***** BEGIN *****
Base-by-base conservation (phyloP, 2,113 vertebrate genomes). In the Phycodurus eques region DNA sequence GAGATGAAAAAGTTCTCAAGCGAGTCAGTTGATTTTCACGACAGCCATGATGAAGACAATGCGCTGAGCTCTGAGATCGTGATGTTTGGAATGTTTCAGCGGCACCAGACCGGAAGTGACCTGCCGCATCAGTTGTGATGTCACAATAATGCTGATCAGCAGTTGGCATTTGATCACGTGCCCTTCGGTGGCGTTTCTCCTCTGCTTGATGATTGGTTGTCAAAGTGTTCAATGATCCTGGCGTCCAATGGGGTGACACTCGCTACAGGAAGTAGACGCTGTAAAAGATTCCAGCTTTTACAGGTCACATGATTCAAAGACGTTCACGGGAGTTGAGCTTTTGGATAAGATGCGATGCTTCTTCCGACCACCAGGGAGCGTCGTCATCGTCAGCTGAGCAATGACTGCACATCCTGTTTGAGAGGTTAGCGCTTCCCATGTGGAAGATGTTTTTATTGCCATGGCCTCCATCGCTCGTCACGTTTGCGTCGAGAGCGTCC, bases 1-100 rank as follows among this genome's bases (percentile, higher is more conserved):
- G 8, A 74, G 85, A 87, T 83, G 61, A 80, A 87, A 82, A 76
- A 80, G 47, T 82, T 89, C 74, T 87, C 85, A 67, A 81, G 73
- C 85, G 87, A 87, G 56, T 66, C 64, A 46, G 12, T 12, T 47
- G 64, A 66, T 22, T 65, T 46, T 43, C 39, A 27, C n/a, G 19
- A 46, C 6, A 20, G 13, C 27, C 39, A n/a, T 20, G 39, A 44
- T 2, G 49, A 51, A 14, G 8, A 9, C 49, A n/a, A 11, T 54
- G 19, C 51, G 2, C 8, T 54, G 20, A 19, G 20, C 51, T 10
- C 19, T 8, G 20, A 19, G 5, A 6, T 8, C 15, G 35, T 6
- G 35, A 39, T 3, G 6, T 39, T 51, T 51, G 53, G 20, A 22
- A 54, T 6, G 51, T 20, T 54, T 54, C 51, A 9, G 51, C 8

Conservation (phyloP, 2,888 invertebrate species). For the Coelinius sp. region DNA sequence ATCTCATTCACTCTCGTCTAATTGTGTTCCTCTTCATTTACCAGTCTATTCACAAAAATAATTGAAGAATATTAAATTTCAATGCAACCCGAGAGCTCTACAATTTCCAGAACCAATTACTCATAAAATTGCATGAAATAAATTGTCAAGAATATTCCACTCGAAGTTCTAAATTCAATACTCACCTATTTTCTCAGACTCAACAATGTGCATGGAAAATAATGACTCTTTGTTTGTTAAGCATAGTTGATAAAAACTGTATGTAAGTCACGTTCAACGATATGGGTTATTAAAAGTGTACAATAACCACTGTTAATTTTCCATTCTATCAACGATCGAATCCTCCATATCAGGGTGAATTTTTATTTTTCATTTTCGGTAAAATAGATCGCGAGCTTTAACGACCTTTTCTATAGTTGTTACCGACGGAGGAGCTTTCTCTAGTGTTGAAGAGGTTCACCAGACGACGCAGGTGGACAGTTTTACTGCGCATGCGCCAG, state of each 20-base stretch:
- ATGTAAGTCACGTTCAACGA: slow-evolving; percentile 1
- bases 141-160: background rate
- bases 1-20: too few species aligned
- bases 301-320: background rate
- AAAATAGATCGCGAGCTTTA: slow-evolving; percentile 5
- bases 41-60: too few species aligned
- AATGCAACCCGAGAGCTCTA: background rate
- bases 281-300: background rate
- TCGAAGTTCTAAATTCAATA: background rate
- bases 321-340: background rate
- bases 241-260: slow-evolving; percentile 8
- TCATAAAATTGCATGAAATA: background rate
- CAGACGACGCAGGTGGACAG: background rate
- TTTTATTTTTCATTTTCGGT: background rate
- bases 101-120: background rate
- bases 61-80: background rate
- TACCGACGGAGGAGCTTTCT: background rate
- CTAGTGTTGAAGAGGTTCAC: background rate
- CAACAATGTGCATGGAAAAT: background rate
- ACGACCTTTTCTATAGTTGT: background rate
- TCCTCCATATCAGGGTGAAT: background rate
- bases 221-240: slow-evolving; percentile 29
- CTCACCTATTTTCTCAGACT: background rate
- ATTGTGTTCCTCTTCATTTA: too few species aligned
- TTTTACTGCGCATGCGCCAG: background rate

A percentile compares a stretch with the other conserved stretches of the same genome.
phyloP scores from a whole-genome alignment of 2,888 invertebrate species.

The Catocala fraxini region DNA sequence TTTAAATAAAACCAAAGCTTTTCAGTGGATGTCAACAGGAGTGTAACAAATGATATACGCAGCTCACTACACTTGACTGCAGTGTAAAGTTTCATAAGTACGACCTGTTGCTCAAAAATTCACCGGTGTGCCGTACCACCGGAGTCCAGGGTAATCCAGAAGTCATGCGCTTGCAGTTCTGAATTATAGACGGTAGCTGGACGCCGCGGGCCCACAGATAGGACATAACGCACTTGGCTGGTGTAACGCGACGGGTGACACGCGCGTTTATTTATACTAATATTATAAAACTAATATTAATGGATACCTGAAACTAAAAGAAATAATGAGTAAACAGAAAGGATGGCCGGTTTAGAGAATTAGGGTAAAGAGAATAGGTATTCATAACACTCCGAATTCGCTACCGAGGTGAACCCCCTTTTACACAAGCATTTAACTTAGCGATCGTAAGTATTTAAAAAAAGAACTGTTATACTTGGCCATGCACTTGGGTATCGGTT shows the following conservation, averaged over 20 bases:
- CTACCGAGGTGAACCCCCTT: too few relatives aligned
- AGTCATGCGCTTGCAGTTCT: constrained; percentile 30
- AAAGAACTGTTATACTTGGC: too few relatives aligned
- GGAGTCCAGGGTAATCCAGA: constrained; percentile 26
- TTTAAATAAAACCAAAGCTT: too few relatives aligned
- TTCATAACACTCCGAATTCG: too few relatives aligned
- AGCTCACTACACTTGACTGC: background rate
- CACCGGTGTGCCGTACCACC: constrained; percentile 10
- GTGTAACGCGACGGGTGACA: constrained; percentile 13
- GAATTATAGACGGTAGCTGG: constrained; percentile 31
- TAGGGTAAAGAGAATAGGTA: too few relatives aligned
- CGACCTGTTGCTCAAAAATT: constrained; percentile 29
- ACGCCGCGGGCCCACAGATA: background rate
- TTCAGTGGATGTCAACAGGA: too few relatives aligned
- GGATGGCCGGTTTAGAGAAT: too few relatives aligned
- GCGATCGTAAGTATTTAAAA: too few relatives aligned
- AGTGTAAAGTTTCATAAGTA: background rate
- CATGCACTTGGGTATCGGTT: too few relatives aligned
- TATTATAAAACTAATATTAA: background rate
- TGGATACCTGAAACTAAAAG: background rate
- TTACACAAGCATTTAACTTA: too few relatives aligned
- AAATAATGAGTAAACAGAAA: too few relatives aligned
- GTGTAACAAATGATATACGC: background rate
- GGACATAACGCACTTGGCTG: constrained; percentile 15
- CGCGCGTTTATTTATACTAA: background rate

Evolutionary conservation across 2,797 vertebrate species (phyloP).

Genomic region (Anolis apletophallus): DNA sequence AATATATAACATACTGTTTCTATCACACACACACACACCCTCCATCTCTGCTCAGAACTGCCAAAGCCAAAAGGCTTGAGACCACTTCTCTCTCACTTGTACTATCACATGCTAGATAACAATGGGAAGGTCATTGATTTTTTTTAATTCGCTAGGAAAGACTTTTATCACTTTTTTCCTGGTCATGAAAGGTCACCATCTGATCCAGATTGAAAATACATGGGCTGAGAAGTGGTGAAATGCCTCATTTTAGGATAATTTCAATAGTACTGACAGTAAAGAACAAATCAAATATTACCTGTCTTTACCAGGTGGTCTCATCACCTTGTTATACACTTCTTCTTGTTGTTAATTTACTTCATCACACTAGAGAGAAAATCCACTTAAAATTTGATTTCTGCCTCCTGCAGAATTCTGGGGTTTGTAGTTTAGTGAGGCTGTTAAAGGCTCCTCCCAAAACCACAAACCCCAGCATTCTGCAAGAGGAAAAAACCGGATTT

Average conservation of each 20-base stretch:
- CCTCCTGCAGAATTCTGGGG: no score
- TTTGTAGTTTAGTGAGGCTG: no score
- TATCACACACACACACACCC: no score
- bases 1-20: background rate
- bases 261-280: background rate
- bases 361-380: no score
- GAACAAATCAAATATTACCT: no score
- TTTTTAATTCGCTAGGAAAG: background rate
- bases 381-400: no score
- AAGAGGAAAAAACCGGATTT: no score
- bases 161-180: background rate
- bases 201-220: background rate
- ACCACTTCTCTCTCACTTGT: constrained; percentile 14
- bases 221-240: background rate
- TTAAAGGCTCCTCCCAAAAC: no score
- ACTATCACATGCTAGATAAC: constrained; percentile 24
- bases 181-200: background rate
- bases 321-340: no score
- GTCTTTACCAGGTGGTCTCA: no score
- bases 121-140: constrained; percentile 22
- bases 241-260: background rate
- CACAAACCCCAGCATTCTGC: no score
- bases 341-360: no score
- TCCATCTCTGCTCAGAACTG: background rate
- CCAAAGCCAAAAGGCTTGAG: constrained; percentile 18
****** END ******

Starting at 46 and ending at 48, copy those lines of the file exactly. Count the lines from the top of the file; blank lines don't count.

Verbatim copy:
- TTCATAACACTCCGAATTCG: too few relatives aligned
- AGCTCACTACACTTGACTGC: background rate
- CACCGGTGTGCCGTACCACC: constrained; percentile 10